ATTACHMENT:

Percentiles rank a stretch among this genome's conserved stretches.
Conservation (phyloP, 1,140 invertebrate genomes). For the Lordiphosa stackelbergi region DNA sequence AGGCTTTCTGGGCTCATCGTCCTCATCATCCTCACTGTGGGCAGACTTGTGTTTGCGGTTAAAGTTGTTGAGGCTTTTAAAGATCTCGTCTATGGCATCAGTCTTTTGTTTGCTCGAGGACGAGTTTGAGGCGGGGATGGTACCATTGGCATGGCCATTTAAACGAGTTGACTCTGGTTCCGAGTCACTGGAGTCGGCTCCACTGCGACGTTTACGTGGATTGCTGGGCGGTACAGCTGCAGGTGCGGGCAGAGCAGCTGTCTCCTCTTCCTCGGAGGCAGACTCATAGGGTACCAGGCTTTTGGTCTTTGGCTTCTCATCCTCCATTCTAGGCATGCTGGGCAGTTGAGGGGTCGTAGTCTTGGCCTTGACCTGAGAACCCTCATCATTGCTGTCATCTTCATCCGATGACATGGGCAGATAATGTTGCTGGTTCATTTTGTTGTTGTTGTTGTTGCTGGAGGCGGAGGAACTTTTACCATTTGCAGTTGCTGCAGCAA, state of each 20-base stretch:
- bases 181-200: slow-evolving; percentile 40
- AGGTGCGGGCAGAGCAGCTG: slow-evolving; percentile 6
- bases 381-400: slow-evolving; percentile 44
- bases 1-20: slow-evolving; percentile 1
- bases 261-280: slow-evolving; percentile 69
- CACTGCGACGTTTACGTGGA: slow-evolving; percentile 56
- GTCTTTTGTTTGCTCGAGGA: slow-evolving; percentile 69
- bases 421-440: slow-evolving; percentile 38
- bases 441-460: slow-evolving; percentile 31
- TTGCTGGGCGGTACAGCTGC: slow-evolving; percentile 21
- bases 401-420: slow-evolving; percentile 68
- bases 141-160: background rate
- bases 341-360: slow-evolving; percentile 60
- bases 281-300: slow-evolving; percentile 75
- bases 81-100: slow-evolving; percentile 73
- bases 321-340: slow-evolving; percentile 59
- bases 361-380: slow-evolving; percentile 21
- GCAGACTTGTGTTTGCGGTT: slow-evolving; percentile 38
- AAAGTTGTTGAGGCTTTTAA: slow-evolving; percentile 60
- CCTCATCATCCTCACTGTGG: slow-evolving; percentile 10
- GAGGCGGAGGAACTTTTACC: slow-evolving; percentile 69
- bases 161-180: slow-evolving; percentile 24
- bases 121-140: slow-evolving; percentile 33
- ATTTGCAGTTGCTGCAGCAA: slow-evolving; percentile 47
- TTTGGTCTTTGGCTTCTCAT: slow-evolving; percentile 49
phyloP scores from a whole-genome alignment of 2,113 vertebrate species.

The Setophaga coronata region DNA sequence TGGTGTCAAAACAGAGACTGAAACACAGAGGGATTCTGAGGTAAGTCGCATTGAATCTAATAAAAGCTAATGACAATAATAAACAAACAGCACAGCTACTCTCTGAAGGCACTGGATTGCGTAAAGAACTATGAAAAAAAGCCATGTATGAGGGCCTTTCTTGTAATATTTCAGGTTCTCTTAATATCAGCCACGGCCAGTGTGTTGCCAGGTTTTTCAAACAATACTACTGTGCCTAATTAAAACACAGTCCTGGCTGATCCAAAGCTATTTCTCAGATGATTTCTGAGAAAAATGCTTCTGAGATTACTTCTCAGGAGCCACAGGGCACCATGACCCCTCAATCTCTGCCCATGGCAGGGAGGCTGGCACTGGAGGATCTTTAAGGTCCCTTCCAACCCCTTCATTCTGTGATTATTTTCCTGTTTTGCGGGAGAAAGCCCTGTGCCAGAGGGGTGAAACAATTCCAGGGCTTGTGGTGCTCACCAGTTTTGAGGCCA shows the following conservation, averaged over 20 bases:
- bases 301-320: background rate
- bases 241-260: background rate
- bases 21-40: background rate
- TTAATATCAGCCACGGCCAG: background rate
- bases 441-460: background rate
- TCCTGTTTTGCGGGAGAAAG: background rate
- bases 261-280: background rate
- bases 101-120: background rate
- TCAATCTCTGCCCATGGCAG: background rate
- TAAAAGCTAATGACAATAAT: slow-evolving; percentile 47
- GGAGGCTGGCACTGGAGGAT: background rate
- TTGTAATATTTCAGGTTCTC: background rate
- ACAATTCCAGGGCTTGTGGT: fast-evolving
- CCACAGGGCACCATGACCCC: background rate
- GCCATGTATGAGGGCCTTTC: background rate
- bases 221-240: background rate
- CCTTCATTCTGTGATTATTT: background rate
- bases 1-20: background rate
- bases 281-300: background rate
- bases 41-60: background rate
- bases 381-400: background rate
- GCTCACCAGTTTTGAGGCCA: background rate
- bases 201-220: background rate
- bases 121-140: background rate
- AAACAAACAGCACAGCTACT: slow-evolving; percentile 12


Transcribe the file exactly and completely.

Percentiles rank a stretch among this genome's conserved stretches.
Conservation (phyloP, 1,140 invertebrate genomes). For the Lordiphosa stackelbergi region DNA sequence AGGCTTTCTGGGCTCATCGTCCTCATCATCCTCACTGTGGGCAGACTTGTGTTTGCGGTTAAAGTTGTTGAGGCTTTTAAAGATCTCGTCTATGGCATCAGTCTTTTGTTTGCTCGAGGACGAGTTTGAGGCGGGGATGGTACCATTGGCATGGCCATTTAAACGAGTTGACTCTGGTTCCGAGTCACTGGAGTCGGCTCCACTGCGACGTTTACGTGGATTGCTGGGCGGTACAGCTGCAGGTGCGGGCAGAGCAGCTGTCTCCTCTTCCTCGGAGGCAGACTCATAGGGTACCAGGCTTTTGGTCTTTGGCTTCTCATCCTCCATTCTAGGCATGCTGGGCAGTTGAGGGGTCGTAGTCTTGGCCTTGACCTGAGAACCCTCATCATTGCTGTCATCTTCATCCGATGACATGGGCAGATAATGTTGCTGGTTCATTTTGTTGTTGTTGTTGTTGCTGGAGGCGGAGGAACTTTTACCATTTGCAGTTGCTGCAGCAA, state of each 20-base stretch:
- bases 181-200: slow-evolving; percentile 40
- AGGTGCGGGCAGAGCAGCTG: slow-evolving; percentile 6
- bases 381-400: slow-evolving; percentile 44
- bases 1-20: slow-evolving; percentile 1
- bases 261-280: slow-evolving; percentile 69
- CACTGCGACGTTTACGTGGA: slow-evolving; percentile 56
- GTCTTTTGTTTGCTCGAGGA: slow-evolving; percentile 69
- bases 421-440: slow-evolving; percentile 38
- bases 441-460: slow-evolving; percentile 31
- TTGCTGGGCGGTACAGCTGC: slow-evolving; percentile 21
- bases 401-420: slow-evolving; percentile 68
- bases 141-160: background rate
- bases 341-360: slow-evolving; percentile 60
- bases 281-300: slow-evolving; percentile 75
- bases 81-100: slow-evolving; percentile 73
- bases 321-340: slow-evolving; percentile 59
- bases 361-380: slow-evolving; percentile 21
- GCAGACTTGTGTTTGCGGTT: slow-evolving; percentile 38
- AAAGTTGTTGAGGCTTTTAA: slow-evolving; percentile 60
- CCTCATCATCCTCACTGTGG: slow-evolving; percentile 10
- GAGGCGGAGGAACTTTTACC: slow-evolving; percentile 69
- bases 161-180: slow-evolving; percentile 24
- bases 121-140: slow-evolving; percentile 33
- ATTTGCAGTTGCTGCAGCAA: slow-evolving; percentile 47
- TTTGGTCTTTGGCTTCTCAT: slow-evolving; percentile 49
phyloP scores from a whole-genome alignment of 2,113 vertebrate species.

The Setophaga coronata region DNA sequence TGGTGTCAAAACAGAGACTGAAACACAGAGGGATTCTGAGGTAAGTCGCATTGAATCTAATAAAAGCTAATGACAATAATAAACAAACAGCACAGCTACTCTCTGAAGGCACTGGATTGCGTAAAGAACTATGAAAAAAAGCCATGTATGAGGGCCTTTCTTGTAATATTTCAGGTTCTCTTAATATCAGCCACGGCCAGTGTGTTGCCAGGTTTTTCAAACAATACTACTGTGCCTAATTAAAACACAGTCCTGGCTGATCCAAAGCTATTTCTCAGATGATTTCTGAGAAAAATGCTTCTGAGATTACTTCTCAGGAGCCACAGGGCACCATGACCCCTCAATCTCTGCCCATGGCAGGGAGGCTGGCACTGGAGGATCTTTAAGGTCCCTTCCAACCCCTTCATTCTGTGATTATTTTCCTGTTTTGCGGGAGAAAGCCCTGTGCCAGAGGGGTGAAACAATTCCAGGGCTTGTGGTGCTCACCAGTTTTGAGGCCA shows the following conservation, averaged over 20 bases:
- bases 301-320: background rate
- bases 241-260: background rate
- bases 21-40: background rate
- TTAATATCAGCCACGGCCAG: background rate
- bases 441-460: background rate
- TCCTGTTTTGCGGGAGAAAG: background rate
- bases 261-280: background rate
- bases 101-120: background rate
- TCAATCTCTGCCCATGGCAG: background rate
- TAAAAGCTAATGACAATAAT: slow-evolving; percentile 47
- GGAGGCTGGCACTGGAGGAT: background rate
- TTGTAATATTTCAGGTTCTC: background rate
- ACAATTCCAGGGCTTGTGGT: fast-evolving
- CCACAGGGCACCATGACCCC: background rate
- GCCATGTATGAGGGCCTTTC: background rate
- bases 221-240: background rate
- CCTTCATTCTGTGATTATTT: background rate
- bases 1-20: background rate
- bases 281-300: background rate
- bases 41-60: background rate
- bases 381-400: background rate
- GCTCACCAGTTTTGAGGCCA: background rate
- bases 201-220: background rate
- bases 121-140: background rate
- AAACAAACAGCACAGCTACT: slow-evolving; percentile 12